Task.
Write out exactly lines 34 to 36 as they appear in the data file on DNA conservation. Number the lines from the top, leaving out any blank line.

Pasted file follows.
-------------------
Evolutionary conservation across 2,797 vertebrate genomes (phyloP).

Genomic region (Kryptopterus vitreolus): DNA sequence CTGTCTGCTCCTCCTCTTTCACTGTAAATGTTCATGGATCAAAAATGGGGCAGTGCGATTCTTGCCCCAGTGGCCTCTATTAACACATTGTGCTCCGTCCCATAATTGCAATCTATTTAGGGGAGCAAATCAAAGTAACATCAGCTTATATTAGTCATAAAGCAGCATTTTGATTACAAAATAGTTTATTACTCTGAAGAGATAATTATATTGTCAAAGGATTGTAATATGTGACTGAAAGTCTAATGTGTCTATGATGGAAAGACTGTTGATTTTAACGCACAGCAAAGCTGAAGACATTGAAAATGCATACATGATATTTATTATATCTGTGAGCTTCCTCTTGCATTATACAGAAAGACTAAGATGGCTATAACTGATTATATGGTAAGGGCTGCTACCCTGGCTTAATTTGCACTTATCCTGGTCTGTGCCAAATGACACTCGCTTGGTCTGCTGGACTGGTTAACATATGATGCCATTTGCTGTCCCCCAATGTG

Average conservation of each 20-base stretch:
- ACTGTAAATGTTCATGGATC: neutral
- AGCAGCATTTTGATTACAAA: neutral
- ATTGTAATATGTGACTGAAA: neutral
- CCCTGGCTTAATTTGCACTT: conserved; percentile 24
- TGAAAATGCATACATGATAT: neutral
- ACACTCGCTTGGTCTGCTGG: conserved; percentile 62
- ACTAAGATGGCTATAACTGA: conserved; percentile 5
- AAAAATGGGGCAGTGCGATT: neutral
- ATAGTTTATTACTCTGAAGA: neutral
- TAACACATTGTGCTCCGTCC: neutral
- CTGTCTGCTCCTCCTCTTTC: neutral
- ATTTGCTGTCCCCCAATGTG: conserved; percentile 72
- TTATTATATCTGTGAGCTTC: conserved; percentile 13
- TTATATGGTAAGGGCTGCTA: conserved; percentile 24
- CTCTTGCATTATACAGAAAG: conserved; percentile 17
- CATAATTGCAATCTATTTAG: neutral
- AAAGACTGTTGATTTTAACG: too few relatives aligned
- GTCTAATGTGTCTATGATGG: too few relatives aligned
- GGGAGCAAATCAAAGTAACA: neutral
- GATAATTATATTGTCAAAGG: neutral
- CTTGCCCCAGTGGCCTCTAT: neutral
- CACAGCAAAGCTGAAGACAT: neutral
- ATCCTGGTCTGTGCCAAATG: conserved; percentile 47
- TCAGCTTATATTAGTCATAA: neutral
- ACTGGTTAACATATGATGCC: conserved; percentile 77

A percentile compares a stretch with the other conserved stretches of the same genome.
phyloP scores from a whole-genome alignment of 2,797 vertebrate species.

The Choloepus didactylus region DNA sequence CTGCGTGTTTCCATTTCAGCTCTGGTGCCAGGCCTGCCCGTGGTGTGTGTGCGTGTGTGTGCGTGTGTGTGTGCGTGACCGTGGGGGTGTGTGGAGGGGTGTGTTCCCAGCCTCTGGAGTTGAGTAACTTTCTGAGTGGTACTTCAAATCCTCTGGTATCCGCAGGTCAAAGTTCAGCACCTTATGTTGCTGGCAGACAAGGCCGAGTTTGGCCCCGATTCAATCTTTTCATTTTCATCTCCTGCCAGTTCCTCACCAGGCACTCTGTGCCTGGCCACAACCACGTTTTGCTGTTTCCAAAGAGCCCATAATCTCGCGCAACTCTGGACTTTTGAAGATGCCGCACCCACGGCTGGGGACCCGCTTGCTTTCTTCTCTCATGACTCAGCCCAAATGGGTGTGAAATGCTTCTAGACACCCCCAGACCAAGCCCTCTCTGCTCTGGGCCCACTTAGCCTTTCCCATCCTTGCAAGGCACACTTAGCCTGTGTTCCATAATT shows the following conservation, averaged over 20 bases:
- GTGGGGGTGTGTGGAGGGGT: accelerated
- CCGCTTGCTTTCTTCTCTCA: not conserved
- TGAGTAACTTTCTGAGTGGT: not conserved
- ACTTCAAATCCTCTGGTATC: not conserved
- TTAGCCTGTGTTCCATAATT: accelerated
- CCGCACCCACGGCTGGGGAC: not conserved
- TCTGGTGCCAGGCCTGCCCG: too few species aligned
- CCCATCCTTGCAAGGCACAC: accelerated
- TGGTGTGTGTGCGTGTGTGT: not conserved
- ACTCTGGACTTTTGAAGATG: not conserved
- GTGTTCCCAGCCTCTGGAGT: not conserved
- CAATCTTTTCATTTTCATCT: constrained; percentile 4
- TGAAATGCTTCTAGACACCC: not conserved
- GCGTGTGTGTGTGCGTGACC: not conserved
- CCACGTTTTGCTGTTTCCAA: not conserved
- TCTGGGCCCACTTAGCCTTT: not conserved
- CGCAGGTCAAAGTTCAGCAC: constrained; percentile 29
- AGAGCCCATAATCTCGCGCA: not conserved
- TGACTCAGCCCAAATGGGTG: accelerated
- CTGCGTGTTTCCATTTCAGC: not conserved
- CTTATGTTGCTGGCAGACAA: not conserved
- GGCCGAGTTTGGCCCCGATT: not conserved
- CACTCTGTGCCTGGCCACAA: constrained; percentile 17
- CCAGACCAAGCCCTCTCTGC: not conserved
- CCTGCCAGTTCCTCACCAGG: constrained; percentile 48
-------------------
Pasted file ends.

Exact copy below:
- TGAGTAACTTTCTGAGTGGT: not conserved
- ACTTCAAATCCTCTGGTATC: not conserved
- TTAGCCTGTGTTCCATAATT: accelerated